More than 98% of the Indians have never been inside an aircraft. The Narendra Modi government wants to change that. The new civil aviation policy released on Wednesday sets out the ambitious aim of increasing domestic air passengers four-fold over the next five years. And one of the main thrusts of this new approach is improving regional connectivity – by making the most common flights more expensive.
Formulated by the Ministry of Civil Aviation, the policy attempts to bring regional connectivity to Tier 2 and Tier 3 cities in the country where airstrips either don’t exist or airports have no scheduled flights. The government plans to cap fares – that is, fix an upper limit – for short duration flights in regional airports with less connectivity at Rs 2,500 for a journey duration of less than one hour.
In India, two-thirds of all flyers originate from just six metro airports – Delhi, Mumbai, Chennai, Bangalore, Hyderabad and Kolkata. More than 80 million travellers originate from these cities making up for 67% of the passenger traffic while the remaining 40 million travellers originate from the other 69 operational airports.
The government now wants to rejuvenate airports that are barely being used by offering incentives to airline operators to start flying on some of these routes. Over the past few years, the government has spent more Rs 600 crore on 25 airports which were technically operational but had no scheduled flights. These airports form a part of the 375 airports in the country which exist on paper but don’t cater to any commercial flyers.
The ministry of civil aviation is now hoping to connect lesser connected cities and regions by providing cheap air tickets to consumers – by offering subsidies and tax breaks to airlines. In the past, multiple air operators have complained that they are losing money on most of the routes already and that it makes no sense to ply on a route where the demand will be lukewarm.
“They (the government) need to realise it’s not a case of ‘build the airport and we will come’,” Sanjiv Kapoor, chief operating officer of SpiceJet Ltd told Bloomberg last year.
This is especially true for financially starved carriers like Air India and SpiceJet. In 2014, a response in the parliament revealed that the national carrier Air India was making profit only on nine routes out of 370 daily flights it is operating.
Making it possible
In order to subsidise those local flights, though, the government intends to make existing air travellers on major routes shell out more money for their air tickets. The ministry will soon notify a new levy on the most popular domestic routes, like the ones between the metros.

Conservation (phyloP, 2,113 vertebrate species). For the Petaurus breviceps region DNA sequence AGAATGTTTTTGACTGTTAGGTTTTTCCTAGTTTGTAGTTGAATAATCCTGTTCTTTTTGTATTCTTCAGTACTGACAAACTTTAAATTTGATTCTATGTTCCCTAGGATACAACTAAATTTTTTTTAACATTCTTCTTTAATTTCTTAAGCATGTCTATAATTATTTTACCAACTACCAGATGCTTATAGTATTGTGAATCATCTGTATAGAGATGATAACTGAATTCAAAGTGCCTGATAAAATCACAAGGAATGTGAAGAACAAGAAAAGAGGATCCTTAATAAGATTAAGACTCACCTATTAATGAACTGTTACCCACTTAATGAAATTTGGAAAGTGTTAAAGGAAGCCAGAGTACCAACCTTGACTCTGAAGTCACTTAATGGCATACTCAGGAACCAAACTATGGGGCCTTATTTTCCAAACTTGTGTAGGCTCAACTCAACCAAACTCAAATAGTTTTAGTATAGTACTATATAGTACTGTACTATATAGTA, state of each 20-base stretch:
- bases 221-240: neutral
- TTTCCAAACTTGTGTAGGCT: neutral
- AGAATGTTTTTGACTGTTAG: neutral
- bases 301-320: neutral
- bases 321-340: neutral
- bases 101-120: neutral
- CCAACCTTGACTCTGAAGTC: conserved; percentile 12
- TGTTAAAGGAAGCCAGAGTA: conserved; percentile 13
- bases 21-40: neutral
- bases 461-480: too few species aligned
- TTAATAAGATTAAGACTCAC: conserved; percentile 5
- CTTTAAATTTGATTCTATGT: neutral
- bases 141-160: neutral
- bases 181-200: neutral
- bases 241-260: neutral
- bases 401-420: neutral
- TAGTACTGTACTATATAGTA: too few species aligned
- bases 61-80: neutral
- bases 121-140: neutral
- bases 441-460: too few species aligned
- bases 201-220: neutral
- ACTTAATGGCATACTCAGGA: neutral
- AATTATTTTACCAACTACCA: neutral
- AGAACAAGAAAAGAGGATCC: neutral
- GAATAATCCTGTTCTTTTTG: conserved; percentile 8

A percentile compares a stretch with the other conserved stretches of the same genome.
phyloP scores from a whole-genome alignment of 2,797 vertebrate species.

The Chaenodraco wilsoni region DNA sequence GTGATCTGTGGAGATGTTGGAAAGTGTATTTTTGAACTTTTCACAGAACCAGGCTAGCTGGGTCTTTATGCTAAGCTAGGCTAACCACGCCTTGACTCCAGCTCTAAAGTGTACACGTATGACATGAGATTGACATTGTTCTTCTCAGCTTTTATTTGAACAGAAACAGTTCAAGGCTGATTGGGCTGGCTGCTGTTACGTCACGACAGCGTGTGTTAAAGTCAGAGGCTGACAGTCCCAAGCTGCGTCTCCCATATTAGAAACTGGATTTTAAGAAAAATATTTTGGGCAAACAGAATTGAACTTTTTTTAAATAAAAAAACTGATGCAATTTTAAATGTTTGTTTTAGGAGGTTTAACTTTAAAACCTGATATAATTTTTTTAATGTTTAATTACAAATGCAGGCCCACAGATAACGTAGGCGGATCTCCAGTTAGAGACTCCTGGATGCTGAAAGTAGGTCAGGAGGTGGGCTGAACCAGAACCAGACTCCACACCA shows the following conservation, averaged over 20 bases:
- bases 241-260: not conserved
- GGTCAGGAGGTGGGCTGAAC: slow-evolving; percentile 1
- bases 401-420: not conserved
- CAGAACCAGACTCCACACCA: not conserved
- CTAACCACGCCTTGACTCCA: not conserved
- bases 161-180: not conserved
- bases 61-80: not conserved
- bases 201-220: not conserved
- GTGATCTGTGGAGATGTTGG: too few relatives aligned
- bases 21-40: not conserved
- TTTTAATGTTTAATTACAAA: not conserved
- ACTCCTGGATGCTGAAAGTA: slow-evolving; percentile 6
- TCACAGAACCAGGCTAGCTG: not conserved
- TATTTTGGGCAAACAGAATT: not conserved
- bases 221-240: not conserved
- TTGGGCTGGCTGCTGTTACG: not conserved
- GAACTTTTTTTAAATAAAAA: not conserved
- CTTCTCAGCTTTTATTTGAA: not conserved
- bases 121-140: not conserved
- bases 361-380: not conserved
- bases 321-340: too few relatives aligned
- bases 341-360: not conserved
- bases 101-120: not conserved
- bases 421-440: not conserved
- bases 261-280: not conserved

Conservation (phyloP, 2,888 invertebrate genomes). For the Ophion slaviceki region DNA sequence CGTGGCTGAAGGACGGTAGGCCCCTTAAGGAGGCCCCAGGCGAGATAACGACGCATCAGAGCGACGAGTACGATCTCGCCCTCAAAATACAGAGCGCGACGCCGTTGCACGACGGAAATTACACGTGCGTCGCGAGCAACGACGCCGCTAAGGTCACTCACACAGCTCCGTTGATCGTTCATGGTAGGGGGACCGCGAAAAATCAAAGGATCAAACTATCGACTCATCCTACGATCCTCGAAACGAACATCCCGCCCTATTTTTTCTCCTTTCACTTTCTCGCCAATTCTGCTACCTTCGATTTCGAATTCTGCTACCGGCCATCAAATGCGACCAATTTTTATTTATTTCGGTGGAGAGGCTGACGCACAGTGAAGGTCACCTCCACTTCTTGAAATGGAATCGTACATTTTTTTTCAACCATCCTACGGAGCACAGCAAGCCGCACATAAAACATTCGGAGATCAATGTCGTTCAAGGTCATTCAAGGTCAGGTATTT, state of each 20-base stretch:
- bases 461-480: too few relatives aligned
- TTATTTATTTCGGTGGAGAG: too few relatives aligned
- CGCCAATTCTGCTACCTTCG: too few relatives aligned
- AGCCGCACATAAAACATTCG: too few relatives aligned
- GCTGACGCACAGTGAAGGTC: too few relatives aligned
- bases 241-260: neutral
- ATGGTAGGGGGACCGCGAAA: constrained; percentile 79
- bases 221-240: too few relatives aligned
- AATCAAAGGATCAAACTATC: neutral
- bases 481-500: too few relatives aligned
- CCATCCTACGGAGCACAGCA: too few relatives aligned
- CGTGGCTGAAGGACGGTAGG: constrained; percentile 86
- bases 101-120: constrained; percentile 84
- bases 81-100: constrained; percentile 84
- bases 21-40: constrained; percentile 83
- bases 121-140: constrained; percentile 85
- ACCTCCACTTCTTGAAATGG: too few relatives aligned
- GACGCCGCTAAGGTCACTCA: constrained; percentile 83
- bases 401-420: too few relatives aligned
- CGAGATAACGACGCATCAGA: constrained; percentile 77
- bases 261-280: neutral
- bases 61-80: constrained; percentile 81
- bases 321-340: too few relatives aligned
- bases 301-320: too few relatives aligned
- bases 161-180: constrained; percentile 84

This levy will be used to put together cash for the government’s Viability Gap Funding scheme, which will cover the losses of airlines that choose to ply on lesser connected routes. The central government will contribute at least 80% of this corpus through the levy on the most common routes, while the rest will come from the state governments. The government is hoping to generate Rs 1,500 crore a year from this levy.
Explaining the rationale behind this scheme, Civil Aviation Minister Ashok Gajapathi Raju told the Economic Times in an interview that airports with no connectivity are like “non-performing assets”.
“We have built airports that are not functional and they are like non-performing assets,” he said. “Our focus will be providing regional connectivity equitably across all regions of the country. Even the growth in aviation today is not uniform across all states.”
While the final policy document states that the rate of levy will be decided at the time of its formal implementation, a report by the Mint in March said that it is likely to be 2% – and air carriers aren’t going to be too happy.
Distortion of the market
The levy is likely to add $350 million a year as additional costs for the operators, Tony Tyler, Director of the International Air Transport Association, an international airline lobby, told the Mint. The reason, Tyler said, is that the market is competitive and the actual price of flights will fluctuate to make legroom for the levy.
“It’s the airlines who are going to pay because of the competitive market – fares are set in the market, the amount the passenger pays is set in the market. So it’s going to be a real drain and a financial strain on the airlines in India,” Tyler added.
Meanwhile Rathin Roy, Director at the National Institute of Public Finance and Policy, said that introducing a levy on some sectors to subsidise others is an "inefficient" way of improving flight connectivity.
"There are already restrictions on flying too many flights on the profitable sectors and now if you are imposing a levy on each Bombay-Delhi ticket, for instance, you are asking travellers on this route to subsidise the cost of travelling for someone in, say, Vijaywada," he said.
Roy added that charging the levy might be a viable option but this is not how an evolved market operates.
"This is a clear distortion of the market because the consumer is involuntarily being forced to pay tax on his ticket as well as pay tax for someone else's travel. If some sectors need subsidy, make an allocation but what's the point of charging a levy on tickets?"
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